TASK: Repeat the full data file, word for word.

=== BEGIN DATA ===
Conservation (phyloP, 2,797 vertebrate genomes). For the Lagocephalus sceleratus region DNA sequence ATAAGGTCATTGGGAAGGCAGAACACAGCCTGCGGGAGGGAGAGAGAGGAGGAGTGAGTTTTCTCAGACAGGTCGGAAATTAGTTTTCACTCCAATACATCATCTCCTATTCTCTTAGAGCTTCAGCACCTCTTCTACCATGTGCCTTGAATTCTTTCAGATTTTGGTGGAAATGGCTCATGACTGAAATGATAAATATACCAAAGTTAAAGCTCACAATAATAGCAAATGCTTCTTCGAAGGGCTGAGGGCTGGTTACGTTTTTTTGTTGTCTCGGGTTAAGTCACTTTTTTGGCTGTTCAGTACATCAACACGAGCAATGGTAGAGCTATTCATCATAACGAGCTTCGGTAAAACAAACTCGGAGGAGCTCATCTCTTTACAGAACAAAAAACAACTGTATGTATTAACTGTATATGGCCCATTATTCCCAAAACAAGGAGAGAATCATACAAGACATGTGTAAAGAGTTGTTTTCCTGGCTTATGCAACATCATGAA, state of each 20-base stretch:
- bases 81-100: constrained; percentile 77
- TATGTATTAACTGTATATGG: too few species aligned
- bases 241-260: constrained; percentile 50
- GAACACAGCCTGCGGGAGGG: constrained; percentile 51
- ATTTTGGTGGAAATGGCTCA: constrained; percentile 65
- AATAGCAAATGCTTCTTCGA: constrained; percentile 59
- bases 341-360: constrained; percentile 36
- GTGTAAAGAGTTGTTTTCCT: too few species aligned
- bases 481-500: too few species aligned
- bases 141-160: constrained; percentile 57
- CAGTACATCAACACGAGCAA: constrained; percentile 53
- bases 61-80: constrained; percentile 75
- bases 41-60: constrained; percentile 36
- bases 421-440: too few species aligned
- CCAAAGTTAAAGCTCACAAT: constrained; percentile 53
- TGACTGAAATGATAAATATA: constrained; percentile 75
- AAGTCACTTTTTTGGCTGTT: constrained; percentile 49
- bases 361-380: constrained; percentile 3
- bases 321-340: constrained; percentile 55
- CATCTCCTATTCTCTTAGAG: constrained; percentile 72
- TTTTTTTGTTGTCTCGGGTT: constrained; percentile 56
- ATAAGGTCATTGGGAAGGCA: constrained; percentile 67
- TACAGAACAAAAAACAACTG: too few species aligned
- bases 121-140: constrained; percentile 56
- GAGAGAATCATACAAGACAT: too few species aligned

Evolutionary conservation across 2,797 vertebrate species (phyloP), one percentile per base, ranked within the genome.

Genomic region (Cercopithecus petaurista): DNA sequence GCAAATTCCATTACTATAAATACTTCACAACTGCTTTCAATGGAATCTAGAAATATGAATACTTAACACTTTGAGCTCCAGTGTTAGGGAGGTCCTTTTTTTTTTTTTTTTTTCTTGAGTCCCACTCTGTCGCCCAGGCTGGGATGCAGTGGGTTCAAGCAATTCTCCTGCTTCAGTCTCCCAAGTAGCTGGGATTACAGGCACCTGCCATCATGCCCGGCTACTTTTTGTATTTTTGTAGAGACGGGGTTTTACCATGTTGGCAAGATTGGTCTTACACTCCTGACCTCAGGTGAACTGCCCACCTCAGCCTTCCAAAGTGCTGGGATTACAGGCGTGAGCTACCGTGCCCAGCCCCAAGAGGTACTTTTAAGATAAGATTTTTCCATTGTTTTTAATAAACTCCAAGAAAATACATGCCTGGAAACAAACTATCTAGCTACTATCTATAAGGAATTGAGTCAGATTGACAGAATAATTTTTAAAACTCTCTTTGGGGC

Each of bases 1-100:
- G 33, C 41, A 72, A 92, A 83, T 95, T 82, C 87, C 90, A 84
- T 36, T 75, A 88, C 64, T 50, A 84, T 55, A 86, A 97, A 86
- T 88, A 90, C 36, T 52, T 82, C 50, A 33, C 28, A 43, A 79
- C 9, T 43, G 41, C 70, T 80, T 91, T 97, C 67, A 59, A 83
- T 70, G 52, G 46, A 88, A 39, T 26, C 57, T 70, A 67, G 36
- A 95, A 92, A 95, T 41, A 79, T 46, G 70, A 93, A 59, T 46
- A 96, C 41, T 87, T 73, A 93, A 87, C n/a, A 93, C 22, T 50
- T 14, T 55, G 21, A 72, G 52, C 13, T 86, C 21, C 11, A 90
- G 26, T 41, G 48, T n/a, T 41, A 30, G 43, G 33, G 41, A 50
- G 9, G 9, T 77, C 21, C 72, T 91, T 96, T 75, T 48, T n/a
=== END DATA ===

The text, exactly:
Conservation (phyloP, 2,797 vertebrate genomes). For the Lagocephalus sceleratus region DNA sequence ATAAGGTCATTGGGAAGGCAGAACACAGCCTGCGGGAGGGAGAGAGAGGAGGAGTGAGTTTTCTCAGACAGGTCGGAAATTAGTTTTCACTCCAATACATCATCTCCTATTCTCTTAGAGCTTCAGCACCTCTTCTACCATGTGCCTTGAATTCTTTCAGATTTTGGTGGAAATGGCTCATGACTGAAATGATAAATATACCAAAGTTAAAGCTCACAATAATAGCAAATGCTTCTTCGAAGGGCTGAGGGCTGGTTACGTTTTTTTGTTGTCTCGGGTTAAGTCACTTTTTTGGCTGTTCAGTACATCAACACGAGCAATGGTAGAGCTATTCATCATAACGAGCTTCGGTAAAACAAACTCGGAGGAGCTCATCTCTTTACAGAACAAAAAACAACTGTATGTATTAACTGTATATGGCCCATTATTCCCAAAACAAGGAGAGAATCATACAAGACATGTGTAAAGAGTTGTTTTCCTGGCTTATGCAACATCATGAA, state of each 20-base stretch:
- bases 81-100: constrained; percentile 77
- TATGTATTAACTGTATATGG: too few species aligned
- bases 241-260: constrained; percentile 50
- GAACACAGCCTGCGGGAGGG: constrained; percentile 51
- ATTTTGGTGGAAATGGCTCA: constrained; percentile 65
- AATAGCAAATGCTTCTTCGA: constrained; percentile 59
- bases 341-360: constrained; percentile 36
- GTGTAAAGAGTTGTTTTCCT: too few species aligned
- bases 481-500: too few species aligned
- bases 141-160: constrained; percentile 57
- CAGTACATCAACACGAGCAA: constrained; percentile 53
- bases 61-80: constrained; percentile 75
- bases 41-60: constrained; percentile 36
- bases 421-440: too few species aligned
- CCAAAGTTAAAGCTCACAAT: constrained; percentile 53
- TGACTGAAATGATAAATATA: constrained; percentile 75
- AAGTCACTTTTTTGGCTGTT: constrained; percentile 49
- bases 361-380: constrained; percentile 3
- bases 321-340: constrained; percentile 55
- CATCTCCTATTCTCTTAGAG: constrained; percentile 72
- TTTTTTTGTTGTCTCGGGTT: constrained; percentile 56
- ATAAGGTCATTGGGAAGGCA: constrained; percentile 67
- TACAGAACAAAAAACAACTG: too few species aligned
- bases 121-140: constrained; percentile 56
- GAGAGAATCATACAAGACAT: too few species aligned

Evolutionary conservation across 2,797 vertebrate species (phyloP), one percentile per base, ranked within the genome.

Genomic region (Cercopithecus petaurista): DNA sequence GCAAATTCCATTACTATAAATACTTCACAACTGCTTTCAATGGAATCTAGAAATATGAATACTTAACACTTTGAGCTCCAGTGTTAGGGAGGTCCTTTTTTTTTTTTTTTTTTCTTGAGTCCCACTCTGTCGCCCAGGCTGGGATGCAGTGGGTTCAAGCAATTCTCCTGCTTCAGTCTCCCAAGTAGCTGGGATTACAGGCACCTGCCATCATGCCCGGCTACTTTTTGTATTTTTGTAGAGACGGGGTTTTACCATGTTGGCAAGATTGGTCTTACACTCCTGACCTCAGGTGAACTGCCCACCTCAGCCTTCCAAAGTGCTGGGATTACAGGCGTGAGCTACCGTGCCCAGCCCCAAGAGGTACTTTTAAGATAAGATTTTTCCATTGTTTTTAATAAACTCCAAGAAAATACATGCCTGGAAACAAACTATCTAGCTACTATCTATAAGGAATTGAGTCAGATTGACAGAATAATTTTTAAAACTCTCTTTGGGGC

Each of bases 1-100:
- G 33, C 41, A 72, A 92, A 83, T 95, T 82, C 87, C 90, A 84
- T 36, T 75, A 88, C 64, T 50, A 84, T 55, A 86, A 97, A 86
- T 88, A 90, C 36, T 52, T 82, C 50, A 33, C 28, A 43, A 79
- C 9, T 43, G 41, C 70, T 80, T 91, T 97, C 67, A 59, A 83
- T 70, G 52, G 46, A 88, A 39, T 26, C 57, T 70, A 67, G 36
- A 95, A 92, A 95, T 41, A 79, T 46, G 70, A 93, A 59, T 46
- A 96, C 41, T 87, T 73, A 93, A 87, C n/a, A 93, C 22, T 50
- T 14, T 55, G 21, A 72, G 52, C 13, T 86, C 21, C 11, A 90
- G 26, T 41, G 48, T n/a, T 41, A 30, G 43, G 33, G 41, A 50
- G 9, G 9, T 77, C 21, C 72, T 91, T 96, T 75, T 48, T n/a